I have congenital Long QT Syndrome which I have been on beta blockers for years. In May of 2005 I fainted while driving my car in rush hour and spent a week in the hospital. My cardiologist concluded after many, many tests that I had a vasovagal episode, and probably hadn't gone into Torsades du Pointes. For some reason that I can't recall, I took offense to that, like he was telling me "Chill out Miss Scarlett, you just had the vapors!". He quadrupled my beta blockers at that time and added Lisinopril to the mix. A few weeks ago I was taken from work back to the hospital for another three days. My heart rate, blood pressure and potassium levels were very low. My cardiologist decided this time that I'd probably had a mild intestinal virus that caused me to become dehydrated and caused another vasovagal episode. Because I was on high doses of beta blockers and ACE's as well as Spironolactone I was unable to regain an normal blood pressure and heart rate. He has changed my beta blockers to Toprol and cut the Spironolactone in half as well as removed the Linsinopril. When he was explaining what he felt had happened to me he kept mentioning "Neurocardiogenic Shock Syndrome" and that we'd supposedly discusssed it in the past. My son tells me that I had a detailed discussion with my doctor about this during a time when I was so sick, I dont remember the visit at all. My cardiologist gave me the complete name, but it is long and I don't remember it either. Since the visit I have been trying to look the syndrome up to find out more about it and most of what I'm finding is a blog post that I wrote. Do you have any idea what he is talking about, and can you tell me where to look to find more information on it? Thanks.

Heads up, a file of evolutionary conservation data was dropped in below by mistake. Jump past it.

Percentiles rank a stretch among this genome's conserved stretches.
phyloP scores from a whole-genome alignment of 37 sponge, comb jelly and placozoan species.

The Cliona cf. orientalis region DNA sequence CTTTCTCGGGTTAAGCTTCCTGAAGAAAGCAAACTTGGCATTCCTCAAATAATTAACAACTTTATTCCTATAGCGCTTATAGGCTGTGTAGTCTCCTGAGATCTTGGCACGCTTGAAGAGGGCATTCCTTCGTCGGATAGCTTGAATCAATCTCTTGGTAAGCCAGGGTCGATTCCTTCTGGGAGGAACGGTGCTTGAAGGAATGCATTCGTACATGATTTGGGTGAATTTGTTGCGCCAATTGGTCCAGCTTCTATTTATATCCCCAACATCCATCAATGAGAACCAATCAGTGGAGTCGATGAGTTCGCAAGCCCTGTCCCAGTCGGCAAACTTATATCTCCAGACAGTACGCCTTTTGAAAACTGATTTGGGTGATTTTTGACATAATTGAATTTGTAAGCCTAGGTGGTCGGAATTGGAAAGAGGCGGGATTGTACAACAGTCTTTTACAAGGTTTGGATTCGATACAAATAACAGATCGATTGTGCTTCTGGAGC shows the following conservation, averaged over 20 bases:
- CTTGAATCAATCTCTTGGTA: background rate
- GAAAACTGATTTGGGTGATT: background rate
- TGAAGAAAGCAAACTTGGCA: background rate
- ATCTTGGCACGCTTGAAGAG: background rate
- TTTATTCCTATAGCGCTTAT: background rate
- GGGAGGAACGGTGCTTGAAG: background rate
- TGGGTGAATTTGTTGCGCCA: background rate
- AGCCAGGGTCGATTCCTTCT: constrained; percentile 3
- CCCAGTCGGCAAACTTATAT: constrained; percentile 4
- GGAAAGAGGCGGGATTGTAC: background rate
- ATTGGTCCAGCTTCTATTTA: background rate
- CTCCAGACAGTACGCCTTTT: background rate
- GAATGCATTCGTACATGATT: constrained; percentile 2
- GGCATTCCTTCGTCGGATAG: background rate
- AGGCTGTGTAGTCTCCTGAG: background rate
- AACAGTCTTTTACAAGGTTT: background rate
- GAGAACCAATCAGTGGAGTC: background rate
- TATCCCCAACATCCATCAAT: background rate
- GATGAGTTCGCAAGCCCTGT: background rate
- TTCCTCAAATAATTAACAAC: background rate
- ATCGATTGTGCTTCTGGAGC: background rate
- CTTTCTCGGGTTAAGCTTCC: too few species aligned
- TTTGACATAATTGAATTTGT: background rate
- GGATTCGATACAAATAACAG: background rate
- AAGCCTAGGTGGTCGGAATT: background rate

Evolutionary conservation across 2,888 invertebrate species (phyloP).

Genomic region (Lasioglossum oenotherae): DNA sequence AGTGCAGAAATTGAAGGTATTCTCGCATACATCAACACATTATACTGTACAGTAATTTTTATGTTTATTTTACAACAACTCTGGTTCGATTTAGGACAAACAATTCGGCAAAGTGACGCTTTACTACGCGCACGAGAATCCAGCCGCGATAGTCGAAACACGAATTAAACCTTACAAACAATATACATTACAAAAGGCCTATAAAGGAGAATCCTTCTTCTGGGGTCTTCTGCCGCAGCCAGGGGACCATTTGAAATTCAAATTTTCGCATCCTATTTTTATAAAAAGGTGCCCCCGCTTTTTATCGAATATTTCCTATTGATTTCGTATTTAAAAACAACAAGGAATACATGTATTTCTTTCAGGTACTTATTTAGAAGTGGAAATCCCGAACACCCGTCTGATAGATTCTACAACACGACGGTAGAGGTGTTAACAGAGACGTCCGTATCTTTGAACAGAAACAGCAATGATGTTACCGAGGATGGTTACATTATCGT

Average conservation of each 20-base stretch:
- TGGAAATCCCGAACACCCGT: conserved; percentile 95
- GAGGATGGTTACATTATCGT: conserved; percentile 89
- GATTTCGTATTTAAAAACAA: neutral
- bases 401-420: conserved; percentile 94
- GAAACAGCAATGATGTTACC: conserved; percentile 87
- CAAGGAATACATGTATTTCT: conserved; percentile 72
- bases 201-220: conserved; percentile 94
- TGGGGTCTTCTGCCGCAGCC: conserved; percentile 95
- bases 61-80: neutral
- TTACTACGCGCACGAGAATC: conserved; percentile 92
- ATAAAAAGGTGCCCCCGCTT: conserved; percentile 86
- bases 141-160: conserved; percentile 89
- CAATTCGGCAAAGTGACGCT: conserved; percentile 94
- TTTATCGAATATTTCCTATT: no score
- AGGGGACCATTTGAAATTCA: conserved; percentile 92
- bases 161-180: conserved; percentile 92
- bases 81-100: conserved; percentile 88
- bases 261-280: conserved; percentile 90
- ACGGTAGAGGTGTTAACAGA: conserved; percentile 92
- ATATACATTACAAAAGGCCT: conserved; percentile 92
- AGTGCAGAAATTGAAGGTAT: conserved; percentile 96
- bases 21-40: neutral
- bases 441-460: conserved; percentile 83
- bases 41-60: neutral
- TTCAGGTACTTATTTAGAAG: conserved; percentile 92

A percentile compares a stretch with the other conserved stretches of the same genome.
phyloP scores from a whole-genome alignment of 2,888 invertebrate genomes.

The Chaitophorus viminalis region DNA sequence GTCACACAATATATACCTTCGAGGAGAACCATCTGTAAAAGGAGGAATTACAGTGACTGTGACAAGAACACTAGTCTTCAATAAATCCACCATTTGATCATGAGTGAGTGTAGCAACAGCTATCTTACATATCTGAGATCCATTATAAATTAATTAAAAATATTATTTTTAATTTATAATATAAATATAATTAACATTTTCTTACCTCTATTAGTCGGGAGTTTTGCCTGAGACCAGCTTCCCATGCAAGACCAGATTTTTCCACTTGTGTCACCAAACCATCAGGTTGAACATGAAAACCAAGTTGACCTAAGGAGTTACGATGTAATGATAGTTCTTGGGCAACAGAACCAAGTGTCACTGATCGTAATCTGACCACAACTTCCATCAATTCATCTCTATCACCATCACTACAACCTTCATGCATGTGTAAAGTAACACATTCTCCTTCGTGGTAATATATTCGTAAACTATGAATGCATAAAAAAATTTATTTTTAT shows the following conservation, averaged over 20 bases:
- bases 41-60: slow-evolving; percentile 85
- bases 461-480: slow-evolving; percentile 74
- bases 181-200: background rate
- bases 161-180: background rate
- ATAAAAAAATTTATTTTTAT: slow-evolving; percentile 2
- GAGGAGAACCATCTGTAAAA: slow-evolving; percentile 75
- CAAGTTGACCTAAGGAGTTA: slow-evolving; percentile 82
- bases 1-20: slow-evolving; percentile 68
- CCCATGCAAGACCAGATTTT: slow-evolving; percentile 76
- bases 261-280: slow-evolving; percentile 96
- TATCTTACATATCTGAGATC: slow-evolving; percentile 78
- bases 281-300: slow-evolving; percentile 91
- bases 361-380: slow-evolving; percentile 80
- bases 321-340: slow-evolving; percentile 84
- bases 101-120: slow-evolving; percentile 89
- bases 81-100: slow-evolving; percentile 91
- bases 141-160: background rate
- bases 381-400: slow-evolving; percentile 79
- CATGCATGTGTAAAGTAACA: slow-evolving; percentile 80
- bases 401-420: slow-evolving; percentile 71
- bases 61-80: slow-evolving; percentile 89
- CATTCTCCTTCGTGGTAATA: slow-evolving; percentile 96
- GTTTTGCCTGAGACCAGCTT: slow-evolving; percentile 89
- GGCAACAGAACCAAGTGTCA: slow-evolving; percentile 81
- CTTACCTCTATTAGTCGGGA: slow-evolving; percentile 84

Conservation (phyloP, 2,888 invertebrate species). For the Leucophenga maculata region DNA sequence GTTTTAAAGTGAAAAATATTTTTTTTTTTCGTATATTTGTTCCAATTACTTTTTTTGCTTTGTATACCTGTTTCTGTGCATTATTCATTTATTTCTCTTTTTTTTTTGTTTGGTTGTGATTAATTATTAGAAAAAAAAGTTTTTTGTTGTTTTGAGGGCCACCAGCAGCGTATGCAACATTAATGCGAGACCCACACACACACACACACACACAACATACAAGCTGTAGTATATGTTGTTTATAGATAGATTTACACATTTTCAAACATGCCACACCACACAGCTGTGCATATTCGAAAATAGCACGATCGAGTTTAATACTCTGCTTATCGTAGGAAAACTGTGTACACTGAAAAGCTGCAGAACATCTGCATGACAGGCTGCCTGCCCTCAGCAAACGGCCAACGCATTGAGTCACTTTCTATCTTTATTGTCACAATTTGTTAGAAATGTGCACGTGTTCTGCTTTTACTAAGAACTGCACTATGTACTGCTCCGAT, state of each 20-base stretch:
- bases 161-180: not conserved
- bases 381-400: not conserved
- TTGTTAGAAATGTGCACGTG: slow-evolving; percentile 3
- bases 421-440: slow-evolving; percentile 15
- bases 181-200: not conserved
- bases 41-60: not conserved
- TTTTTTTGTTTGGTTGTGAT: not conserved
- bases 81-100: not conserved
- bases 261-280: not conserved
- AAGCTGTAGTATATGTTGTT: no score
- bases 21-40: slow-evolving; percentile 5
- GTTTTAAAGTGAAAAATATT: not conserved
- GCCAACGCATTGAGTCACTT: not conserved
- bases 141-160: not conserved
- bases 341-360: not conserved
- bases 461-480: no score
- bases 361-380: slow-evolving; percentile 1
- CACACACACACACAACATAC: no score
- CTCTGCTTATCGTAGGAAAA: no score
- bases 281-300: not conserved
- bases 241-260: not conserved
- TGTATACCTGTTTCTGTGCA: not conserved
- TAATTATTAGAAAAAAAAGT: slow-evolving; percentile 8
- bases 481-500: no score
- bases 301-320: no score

These are two sites that seem to have decent information. I have not heard of neurocardiogenic shock but I assume they are talking about neurocardiogenic syncope.
Neurocardiogenic syncope is a diagnosis of exclusion, it can be very difficult to make especially in the setting of Long QT syndrome. It is often a persistent problem that happens on varying frequency depending on the individual. You may want to clarify with your doctor if they said neurocardiogenic shock or neurocardiogenic syncope.
I don't blame you one bit for being upset with this. Is this cardiologist an Electrophysiologist that is experienced in treating LQTS? If not, run screaming from the building and find one who is. Everything that you have said makes me think that Torsades is much more possible and if it is Torsades, you should have an ICD implanted if you are on Beta blockers and still fainting. I also have congenital Long QT Syndrome and had been told alot of BS by alot of cardiologists before I finally found an EP that knows what he is talking about. Don't let a doctor make you complacent with this... if you think he is wrong then by all means get a second opinion soon.
The Content on this Site is presented in a summary fashion, and is intended to be used for educational and entertainment purposes only. It is not intended to be and should not be interpreted as medical advice or a diagnosis of any health or fitness problem, condition or disease; or a recommendation for a specific test, doctor, care provider, procedure, treatment plan, product, or course of action. MedHelp is not a medical or healthcare provider and your use of this Site does not create a doctor / patient relationship. We disclaim all responsibility for the professional qualifications and licensing of, and services provided by, any physician or other health providers posting on or otherwise referred to on this Site and/or any Third Party Site. Never disregard the medical advice of your physician or health professional, or delay in seeking such advice, because of something you read on this Site. We offer this Site AS IS and without any warranties. By using this Site you agree to the following Terms and Conditions. If you think you may have a medical emergency, call your physician or 911 immediately.